The gospel and me

As a teenager, I remember jeering at a television broadcast by evangelist Oral Roberts. I was surprised when my father said Roberts had some good things to say.

A few years later at the age of 20, my mind and heart were in a very different place. I was feeling down after dropping out of university and was living in a boarding house while holding down a job.

One of my fellow boarders was a Christian soldier. He saw my interest in English literature and suggested we study the Book of John in the Bible since so much of English literature is rooted in the Bible.

I agreed and a few months later I became a believer.

What had changed? Why did a scoffing teenager become a follower of Christ?

As I look back, a number of things happened.

For one thing, my self-confidence had taken a beating. One of the big barriers to believing in Jesus is a feeling that I don’t need God. I can handle things on my own. The world revolves around me.

Another thing: I had never really understood the good news of Jesus Christ. I had attended confirmation classes at an Anglican church, but the reason Jesus came to earth had never sunk into my consciousness. The Anglican priest’s words did not break through into my heart.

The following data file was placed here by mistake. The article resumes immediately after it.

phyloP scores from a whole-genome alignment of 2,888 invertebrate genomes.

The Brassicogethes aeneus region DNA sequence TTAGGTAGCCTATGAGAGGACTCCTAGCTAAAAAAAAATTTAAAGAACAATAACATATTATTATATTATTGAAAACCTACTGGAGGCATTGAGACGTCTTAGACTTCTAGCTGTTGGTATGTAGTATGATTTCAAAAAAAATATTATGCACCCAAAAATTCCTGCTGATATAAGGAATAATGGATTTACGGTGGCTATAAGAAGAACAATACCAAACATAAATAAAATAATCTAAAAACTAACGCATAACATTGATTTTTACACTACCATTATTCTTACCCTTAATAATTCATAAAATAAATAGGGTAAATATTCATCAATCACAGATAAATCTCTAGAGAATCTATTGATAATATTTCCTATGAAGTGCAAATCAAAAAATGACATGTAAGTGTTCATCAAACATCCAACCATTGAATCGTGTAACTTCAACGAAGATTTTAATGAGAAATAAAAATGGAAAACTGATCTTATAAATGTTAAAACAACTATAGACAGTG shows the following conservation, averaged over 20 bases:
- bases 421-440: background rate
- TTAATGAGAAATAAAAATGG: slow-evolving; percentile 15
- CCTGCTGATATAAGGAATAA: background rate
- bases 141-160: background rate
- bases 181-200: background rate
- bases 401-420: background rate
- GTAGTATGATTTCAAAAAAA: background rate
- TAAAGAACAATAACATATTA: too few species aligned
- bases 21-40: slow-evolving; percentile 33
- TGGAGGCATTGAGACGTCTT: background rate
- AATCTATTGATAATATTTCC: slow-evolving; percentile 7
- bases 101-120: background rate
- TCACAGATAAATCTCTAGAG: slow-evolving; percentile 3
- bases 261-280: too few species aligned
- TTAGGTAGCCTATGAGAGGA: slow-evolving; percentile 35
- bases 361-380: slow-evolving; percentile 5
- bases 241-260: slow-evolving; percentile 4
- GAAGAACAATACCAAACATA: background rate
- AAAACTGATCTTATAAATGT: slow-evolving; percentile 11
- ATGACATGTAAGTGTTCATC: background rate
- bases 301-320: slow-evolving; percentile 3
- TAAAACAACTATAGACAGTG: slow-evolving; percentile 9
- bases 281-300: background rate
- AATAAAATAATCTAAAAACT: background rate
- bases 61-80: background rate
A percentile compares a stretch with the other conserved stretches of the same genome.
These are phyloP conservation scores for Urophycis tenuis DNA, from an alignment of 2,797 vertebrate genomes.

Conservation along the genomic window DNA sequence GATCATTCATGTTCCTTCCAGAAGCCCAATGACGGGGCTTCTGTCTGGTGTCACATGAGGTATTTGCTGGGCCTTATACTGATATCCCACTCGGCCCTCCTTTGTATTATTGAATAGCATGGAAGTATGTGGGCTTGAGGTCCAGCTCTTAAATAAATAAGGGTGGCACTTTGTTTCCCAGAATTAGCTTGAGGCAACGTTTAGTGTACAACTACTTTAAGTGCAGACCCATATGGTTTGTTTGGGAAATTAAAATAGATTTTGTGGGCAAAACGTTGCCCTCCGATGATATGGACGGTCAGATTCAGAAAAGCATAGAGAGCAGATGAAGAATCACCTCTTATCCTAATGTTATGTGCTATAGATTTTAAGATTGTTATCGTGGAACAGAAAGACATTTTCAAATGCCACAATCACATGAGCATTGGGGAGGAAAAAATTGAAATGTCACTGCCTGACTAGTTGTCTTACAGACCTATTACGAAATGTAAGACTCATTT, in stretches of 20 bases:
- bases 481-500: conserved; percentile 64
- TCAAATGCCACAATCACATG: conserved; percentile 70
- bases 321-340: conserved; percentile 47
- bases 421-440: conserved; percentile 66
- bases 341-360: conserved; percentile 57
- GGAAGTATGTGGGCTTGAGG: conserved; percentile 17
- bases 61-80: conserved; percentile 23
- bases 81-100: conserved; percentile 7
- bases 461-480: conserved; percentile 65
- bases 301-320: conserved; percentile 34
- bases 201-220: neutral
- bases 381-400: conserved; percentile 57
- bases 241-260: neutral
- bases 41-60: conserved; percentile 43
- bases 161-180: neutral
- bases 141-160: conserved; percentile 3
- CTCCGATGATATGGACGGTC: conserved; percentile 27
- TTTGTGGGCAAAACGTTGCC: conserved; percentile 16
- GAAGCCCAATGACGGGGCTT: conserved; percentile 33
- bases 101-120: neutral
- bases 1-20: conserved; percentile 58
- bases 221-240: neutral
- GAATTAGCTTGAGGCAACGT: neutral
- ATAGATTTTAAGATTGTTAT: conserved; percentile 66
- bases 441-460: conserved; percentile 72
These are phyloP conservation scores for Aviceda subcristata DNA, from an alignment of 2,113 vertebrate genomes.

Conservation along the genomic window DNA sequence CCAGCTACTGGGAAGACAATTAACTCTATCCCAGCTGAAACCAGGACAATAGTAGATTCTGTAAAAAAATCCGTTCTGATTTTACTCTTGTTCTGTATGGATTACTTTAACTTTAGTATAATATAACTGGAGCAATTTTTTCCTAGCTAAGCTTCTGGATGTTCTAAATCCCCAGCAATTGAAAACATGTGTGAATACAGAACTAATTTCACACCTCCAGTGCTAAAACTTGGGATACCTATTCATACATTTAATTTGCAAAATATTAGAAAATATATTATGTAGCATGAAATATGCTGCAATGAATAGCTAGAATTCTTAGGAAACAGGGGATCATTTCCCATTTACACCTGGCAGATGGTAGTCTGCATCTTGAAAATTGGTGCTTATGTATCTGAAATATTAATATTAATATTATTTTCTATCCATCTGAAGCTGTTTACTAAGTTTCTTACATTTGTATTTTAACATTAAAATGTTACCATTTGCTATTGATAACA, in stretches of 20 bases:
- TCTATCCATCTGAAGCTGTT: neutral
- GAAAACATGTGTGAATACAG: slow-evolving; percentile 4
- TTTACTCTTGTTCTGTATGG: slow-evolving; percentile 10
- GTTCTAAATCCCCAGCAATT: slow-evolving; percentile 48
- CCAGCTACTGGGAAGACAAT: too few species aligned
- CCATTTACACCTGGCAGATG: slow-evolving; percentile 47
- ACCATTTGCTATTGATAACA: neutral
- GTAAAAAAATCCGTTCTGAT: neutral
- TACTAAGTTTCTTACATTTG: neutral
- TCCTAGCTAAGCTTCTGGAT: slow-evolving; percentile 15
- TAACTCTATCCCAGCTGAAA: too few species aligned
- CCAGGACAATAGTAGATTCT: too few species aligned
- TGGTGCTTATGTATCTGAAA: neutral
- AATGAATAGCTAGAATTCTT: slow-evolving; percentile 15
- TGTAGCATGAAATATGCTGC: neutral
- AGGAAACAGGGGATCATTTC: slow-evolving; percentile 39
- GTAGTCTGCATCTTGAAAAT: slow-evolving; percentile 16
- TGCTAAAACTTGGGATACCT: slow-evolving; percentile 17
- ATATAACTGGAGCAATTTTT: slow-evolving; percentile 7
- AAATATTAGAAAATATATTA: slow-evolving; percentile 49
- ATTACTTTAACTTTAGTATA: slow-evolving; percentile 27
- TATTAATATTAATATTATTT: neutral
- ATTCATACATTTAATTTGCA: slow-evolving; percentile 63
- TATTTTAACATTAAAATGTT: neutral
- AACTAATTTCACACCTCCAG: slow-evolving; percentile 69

Finally, the Holy Spirit chose the precise moment I met the Christian soldier to open my eyes to the gospel. As my friend and I worked through the gospel of John, I came to understand that the Son of God offered to bear the penalty of death in my place so that I might live eternally with God.

With the benefit of hindsight, I can see that God had planted a few seeds long before that as I was growing up. But I wasn’t ready until I was 20 years old.

I write this because it gives me confidence that God is at work in the lives of many, preparing the way for them to enter his embrace.

The gospel – God’s words about his loving grace – has great power.

Knowing this, I continue to pray for people who haven’t yet had their eyes opened to Jesus.


2 comments so far

  1. andyjsmits on

    Great reminder, Bob. I especially appreciate the comment that it wasn’t the lack of faithfulness on the part of the Anglican priest that kept the gospel from penetrating to your heart so much as God’s timing and your circumstances that softened your heart to recognize good news.

    “The gospel – God’s words about his loving grace – has great power.” -Amen!

  2. Robert Douglas on

    Thank you, Andy. I have heard stories of other believers who have seemingly failed to understand the good news until suddenly it becomes all clear in an “Aha!” moment. The Holy Spirit seems to pull back the shutters and the “Son-shine” flows in.

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